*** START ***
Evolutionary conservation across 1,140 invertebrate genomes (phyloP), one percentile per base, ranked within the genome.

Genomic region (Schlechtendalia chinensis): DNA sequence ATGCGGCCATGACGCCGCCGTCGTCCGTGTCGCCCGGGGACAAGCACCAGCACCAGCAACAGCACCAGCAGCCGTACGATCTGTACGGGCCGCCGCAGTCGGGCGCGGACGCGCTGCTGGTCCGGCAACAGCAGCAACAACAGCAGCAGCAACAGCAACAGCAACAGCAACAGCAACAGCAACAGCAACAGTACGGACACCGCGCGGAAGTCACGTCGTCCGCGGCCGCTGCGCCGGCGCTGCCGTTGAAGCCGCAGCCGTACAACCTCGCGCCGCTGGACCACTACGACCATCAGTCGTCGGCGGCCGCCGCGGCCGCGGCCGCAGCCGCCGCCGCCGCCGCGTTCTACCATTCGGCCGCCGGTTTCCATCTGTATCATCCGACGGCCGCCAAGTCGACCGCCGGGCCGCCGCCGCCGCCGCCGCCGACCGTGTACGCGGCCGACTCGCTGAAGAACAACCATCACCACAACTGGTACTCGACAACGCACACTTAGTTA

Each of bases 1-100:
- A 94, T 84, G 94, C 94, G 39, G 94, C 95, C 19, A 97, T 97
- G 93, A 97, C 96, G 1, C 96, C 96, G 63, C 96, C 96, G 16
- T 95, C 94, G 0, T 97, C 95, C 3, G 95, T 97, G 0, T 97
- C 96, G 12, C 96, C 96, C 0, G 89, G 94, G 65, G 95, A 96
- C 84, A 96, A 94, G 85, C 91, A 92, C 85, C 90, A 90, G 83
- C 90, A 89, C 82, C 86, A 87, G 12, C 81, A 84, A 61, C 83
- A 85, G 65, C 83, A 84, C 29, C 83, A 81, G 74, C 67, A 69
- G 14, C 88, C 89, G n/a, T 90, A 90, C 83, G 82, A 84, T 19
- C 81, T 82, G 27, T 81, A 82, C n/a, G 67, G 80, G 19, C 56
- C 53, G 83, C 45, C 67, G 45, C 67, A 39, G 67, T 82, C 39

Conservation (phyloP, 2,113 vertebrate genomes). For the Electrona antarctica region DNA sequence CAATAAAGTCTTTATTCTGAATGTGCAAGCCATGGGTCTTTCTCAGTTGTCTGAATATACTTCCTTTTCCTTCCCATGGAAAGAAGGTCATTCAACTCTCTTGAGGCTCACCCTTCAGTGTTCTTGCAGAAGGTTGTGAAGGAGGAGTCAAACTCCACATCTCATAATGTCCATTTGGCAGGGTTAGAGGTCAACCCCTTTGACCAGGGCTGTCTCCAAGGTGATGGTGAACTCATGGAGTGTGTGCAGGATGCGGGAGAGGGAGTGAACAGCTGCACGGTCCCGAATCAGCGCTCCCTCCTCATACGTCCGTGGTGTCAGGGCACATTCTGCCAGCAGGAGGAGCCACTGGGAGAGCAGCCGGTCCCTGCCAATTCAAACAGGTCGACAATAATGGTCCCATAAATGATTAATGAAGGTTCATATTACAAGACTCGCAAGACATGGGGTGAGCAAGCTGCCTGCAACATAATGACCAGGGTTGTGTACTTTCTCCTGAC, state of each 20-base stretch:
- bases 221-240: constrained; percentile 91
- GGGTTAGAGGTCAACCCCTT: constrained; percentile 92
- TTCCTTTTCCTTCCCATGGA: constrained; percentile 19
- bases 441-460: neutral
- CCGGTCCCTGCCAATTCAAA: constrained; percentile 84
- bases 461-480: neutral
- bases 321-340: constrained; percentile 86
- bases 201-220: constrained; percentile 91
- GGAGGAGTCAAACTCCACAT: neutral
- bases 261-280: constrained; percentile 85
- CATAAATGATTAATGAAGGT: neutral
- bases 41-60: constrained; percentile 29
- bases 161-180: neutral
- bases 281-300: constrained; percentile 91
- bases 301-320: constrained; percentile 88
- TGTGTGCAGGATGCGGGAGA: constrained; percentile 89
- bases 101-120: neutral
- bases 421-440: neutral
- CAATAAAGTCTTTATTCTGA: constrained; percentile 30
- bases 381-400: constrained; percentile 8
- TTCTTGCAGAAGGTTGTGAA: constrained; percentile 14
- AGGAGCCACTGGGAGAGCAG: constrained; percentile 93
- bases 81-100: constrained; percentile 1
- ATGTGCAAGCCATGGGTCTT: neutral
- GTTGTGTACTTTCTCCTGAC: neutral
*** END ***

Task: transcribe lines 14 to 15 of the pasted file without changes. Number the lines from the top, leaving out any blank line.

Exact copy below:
Conservation (phyloP, 2,113 vertebrate genomes). For the Electrona antarctica region DNA sequence CAATAAAGTCTTTATTCTGAATGTGCAAGCCATGGGTCTTTCTCAGTTGTCTGAATATACTTCCTTTTCCTTCCCATGGAAAGAAGGTCATTCAACTCTCTTGAGGCTCACCCTTCAGTGTTCTTGCAGAAGGTTGTGAAGGAGGAGTCAAACTCCACATCTCATAATGTCCATTTGGCAGGGTTAGAGGTCAACCCCTTTGACCAGGGCTGTCTCCAAGGTGATGGTGAACTCATGGAGTGTGTGCAGGATGCGGGAGAGGGAGTGAACAGCTGCACGGTCCCGAATCAGCGCTCCCTCCTCATACGTCCGTGGTGTCAGGGCACATTCTGCCAGCAGGAGGAGCCACTGGGAGAGCAGCCGGTCCCTGCCAATTCAAACAGGTCGACAATAATGGTCCCATAAATGATTAATGAAGGTTCATATTACAAGACTCGCAAGACATGGGGTGAGCAAGCTGCCTGCAACATAATGACCAGGGTTGTGTACTTTCTCCTGAC, state of each 20-base stretch:
- bases 221-240: constrained; percentile 91